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February 3, 2016 in Legal Education, Scholarship | Permalink | Comments (2)

Weisbach:  Capital Gains Taxation And Corporate Investment

David A. Weisbach (Chicago), Capital Gains Taxation and Corporate Investment:

This study examines the interaction of dividend taxes and capital gains taxes on the sale of stock. Using a model of the new view of dividend taxation modified to incorporate realization-based capital gains and losses on stock, it shows that there are two interactions that effect the timing of dividend payments.

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February 3, 2016 in Scholarship, Tax | Permalink | Comments (0)

The IRS Scandal, Day 1000

1000 Days

The College Fix, The IRS Scandal, Day 1,000: Every Single Day For Nearly Three Years Prof Chronicles IRS Scandal:

A Pepperdine University School of Law professor has chronicled all the developments in the IRS scandal since Day One through a blog he tirelessly updates every day.

Every. Single. Day.

And today — Wednesday, Feb. 3 — marks Day 1,000 in tax law Professor Paul Caron’s apparently never-ending quest to keep tabs on the latest in the IRS scandal on his “TaxProf Blog.”

The feat itself is impressive in its size and scope, and something Caron said he could have never predicted when revelations that the agency targeted conservative groups came to light in May 2013.

“My goal for TaxProf Blog is to comprehensively cover the major tax and legal education issues of the day,” Caron said in an email to The College Fix. “So when the IRS scandal broke, I naturally covered it on the blog. After a week, it was clear that this would be a major, long-running story, so I decided to do a daily roundup of news of the IRS Scandal each day. I never dreamt it would still be going strong 1,000 days later.”

Caron’s dedication to the effort is evidenced by the fact that he posts updates to his blog on the scandal every day, including weekends and holidays: “There has always been something new to cover,” he said.

Over the years, Caron said perhaps one of the most troublesome aspects of the scandal is “the arrogance of IRS Commissioner John Koskinen and President Obama, and … the ineptitude of the House Republicans.”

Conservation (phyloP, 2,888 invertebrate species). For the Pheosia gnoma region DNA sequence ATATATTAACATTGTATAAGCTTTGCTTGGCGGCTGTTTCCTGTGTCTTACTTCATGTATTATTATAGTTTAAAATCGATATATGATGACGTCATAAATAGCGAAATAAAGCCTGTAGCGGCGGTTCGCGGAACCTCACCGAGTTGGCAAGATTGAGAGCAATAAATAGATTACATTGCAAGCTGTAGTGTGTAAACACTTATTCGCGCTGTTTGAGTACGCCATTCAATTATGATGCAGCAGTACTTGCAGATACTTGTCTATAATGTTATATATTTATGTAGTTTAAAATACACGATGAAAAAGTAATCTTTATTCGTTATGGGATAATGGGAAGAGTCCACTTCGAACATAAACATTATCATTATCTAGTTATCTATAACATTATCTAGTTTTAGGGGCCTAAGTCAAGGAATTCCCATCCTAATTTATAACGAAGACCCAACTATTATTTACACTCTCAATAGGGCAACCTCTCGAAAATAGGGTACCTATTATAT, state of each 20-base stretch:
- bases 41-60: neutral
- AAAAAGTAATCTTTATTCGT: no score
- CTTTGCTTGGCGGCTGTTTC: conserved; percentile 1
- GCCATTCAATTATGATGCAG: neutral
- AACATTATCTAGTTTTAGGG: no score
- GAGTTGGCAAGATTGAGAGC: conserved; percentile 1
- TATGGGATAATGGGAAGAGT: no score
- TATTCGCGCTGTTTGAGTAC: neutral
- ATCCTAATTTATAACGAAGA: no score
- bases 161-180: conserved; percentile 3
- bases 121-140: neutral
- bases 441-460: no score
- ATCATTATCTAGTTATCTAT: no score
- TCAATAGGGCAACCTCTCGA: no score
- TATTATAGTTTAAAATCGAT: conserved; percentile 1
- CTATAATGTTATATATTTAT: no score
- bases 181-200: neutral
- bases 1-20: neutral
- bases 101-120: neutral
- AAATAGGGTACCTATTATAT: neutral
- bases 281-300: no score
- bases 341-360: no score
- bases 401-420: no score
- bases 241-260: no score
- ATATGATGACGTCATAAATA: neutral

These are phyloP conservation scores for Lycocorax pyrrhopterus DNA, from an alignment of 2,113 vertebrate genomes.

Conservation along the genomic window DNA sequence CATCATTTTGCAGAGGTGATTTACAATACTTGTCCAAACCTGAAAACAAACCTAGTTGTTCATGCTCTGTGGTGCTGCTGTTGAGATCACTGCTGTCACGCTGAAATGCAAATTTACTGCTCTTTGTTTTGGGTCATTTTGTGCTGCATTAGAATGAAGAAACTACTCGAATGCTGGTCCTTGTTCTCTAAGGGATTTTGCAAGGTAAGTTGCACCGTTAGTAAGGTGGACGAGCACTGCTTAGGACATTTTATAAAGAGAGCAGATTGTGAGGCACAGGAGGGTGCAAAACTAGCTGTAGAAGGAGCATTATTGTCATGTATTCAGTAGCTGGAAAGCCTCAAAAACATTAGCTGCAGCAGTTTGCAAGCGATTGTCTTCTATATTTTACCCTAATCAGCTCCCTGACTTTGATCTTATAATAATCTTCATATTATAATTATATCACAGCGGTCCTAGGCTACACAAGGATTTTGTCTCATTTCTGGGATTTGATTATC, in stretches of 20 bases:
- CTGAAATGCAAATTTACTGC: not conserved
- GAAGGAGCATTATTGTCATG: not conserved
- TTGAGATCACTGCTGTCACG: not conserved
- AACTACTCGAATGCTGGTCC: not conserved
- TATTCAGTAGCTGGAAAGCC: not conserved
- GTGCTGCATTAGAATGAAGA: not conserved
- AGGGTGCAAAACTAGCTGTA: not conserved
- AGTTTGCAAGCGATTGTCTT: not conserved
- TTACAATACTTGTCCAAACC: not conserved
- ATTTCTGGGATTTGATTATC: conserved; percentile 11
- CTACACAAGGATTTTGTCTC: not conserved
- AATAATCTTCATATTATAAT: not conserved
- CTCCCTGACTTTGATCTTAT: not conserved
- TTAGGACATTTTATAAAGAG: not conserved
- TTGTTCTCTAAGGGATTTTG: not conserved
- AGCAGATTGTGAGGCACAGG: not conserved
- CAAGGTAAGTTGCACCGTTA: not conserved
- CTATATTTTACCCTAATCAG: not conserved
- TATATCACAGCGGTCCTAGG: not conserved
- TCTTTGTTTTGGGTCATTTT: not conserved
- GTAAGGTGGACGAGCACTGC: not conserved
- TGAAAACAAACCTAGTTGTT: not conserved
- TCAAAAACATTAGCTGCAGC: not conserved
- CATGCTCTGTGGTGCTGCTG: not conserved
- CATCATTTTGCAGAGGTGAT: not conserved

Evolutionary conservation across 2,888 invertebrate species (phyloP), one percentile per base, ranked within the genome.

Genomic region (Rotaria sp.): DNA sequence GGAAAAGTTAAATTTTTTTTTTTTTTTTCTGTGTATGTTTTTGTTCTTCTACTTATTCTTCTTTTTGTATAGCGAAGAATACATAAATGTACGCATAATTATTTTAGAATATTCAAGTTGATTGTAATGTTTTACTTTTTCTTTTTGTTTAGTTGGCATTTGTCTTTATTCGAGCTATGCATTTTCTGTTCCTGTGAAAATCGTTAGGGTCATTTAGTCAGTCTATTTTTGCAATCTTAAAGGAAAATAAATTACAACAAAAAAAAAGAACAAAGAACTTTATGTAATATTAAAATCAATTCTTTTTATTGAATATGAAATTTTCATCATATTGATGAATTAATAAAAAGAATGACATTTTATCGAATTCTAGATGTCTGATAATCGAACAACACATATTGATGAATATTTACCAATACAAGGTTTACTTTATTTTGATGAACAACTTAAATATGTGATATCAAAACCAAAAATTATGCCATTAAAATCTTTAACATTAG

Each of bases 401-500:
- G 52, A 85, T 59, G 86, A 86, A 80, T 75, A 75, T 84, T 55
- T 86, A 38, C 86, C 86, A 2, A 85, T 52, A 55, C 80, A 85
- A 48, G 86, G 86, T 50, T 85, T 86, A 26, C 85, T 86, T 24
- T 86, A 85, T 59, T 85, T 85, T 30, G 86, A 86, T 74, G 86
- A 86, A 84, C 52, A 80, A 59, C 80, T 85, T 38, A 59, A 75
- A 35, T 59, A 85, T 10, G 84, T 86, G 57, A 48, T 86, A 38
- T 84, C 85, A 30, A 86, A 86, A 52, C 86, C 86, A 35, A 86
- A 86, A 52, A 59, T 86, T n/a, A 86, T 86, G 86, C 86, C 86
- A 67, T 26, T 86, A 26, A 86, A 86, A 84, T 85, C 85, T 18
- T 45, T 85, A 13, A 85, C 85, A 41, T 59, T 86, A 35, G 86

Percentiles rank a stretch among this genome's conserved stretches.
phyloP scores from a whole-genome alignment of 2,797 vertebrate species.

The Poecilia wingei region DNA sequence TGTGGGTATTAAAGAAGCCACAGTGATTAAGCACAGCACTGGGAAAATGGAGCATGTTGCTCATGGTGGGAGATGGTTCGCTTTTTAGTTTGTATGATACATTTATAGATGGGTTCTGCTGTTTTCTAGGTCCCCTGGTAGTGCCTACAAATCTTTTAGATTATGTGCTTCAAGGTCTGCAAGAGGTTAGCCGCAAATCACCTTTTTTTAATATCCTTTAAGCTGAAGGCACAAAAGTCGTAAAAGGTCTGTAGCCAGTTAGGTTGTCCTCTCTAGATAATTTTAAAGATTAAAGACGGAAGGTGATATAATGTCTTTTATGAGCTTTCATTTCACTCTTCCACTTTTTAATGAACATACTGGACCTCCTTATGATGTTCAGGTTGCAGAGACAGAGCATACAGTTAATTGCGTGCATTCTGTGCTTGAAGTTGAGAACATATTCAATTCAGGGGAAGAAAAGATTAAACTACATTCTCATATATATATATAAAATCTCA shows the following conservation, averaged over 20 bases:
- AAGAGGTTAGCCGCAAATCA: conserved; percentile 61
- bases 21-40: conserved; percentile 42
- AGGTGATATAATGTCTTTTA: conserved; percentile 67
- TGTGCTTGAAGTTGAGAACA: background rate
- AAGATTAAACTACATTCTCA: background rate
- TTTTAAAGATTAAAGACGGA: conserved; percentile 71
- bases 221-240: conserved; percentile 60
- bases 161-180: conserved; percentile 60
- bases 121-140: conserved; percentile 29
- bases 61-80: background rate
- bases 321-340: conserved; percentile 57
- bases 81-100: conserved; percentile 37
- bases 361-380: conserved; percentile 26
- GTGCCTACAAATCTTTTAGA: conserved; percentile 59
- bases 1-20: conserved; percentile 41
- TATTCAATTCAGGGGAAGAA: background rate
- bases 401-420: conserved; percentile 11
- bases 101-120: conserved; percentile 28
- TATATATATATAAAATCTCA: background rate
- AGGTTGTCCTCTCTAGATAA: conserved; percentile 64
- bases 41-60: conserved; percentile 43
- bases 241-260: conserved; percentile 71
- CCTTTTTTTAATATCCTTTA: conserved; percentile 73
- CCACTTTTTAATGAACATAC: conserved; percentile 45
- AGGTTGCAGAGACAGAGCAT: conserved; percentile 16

“I set out my views in a USA Today op-ed on Day 369 and still think I pretty much nailed it,” Caron said. In that op-ed, he details the scandal’s major developments and calls for better media scrutiny and Congressional oversight.

Today, as the IRS scandal wanes from the public eye — especially in light of the 2016 presidential elections — questions on whether anyone will ever be held accountable for the unlawful actions remain. But it’s clear Americans are still upset over what went down.

When Caron polled his regular readers last year on whether he should continue the IRS news round up, he said the answer was overwhelmingly in the affirmative.

“Almost 1,000 of my readers voted in the poll, and 90 percent asked me to continue the daily coverage,” he said. “Several academics and practitioners have praised my coverage and stated that it will provide an important permanent resource when historians write about the scandal.” ...

The effort has not been without controversy in and of itself.

“I will say that I have received more professional flak about this than anything I have done in my 25 years as a tax professor,” Caron said in his email to The College Fix. “My goal throughout the 1,000 days has been to link to every single press report about the scandal – from both the right and the left. Because the right covers the scandal much more than the left, I have linked to many more stories from the right than from the left. Check out Day 883.”

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February 3, 2016 in IRS News, IRS Scandal, Tax | Permalink | Comments (6)

The IRS Scandal, Days 901-1000

February 3, 2016 in IRS News, IRS Scandal, Tax | Permalink | Comments (0)

Tuesday, February 2, 2016

Martin Presents The Structure Of American Income Tax Policy Preferences Today At NYU

MartinLucy Martin (North Carolina) presents The Structure of American Income Tax Policy Preferences (with Cameron Ballard-Rosa (North Carolina) & Kenneth F. Scheve (Stanford)) at NYU today as part of its Tax Policy Colloquium Series hosted by Daniel Shaviro and Chris Sanchirico:

In recent decades inequality in the United States has increased dramatically but policy responses in terms of redistribution have been limited. This is not easily explained by standard political economy theory, which predicts a positive relationship between inequality and redistribution. One set of explanations for this puzzle focuses on whether and why redistributive preferences are muted in the presence of high inequality. While much recent research has focused on citizens’ preferences over government spending, we argue that preferences over taxation are a central piece of this puzzle.

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February 2, 2016 in Colloquia, Scholarship, Tax | Permalink | Comments (0)

Viard Presents Fundamental Tax Reform: A Comparison Of Three Options Today At Georgetown

Viard (2016)Alan Viard (American Enterprise Institute) presents Fundamental Tax Reform: A Comparison of Three Options at Georgetown today as part of its Tax Law and Public Finance Workshop Series hosted by John Brooks and Itai Grinberg: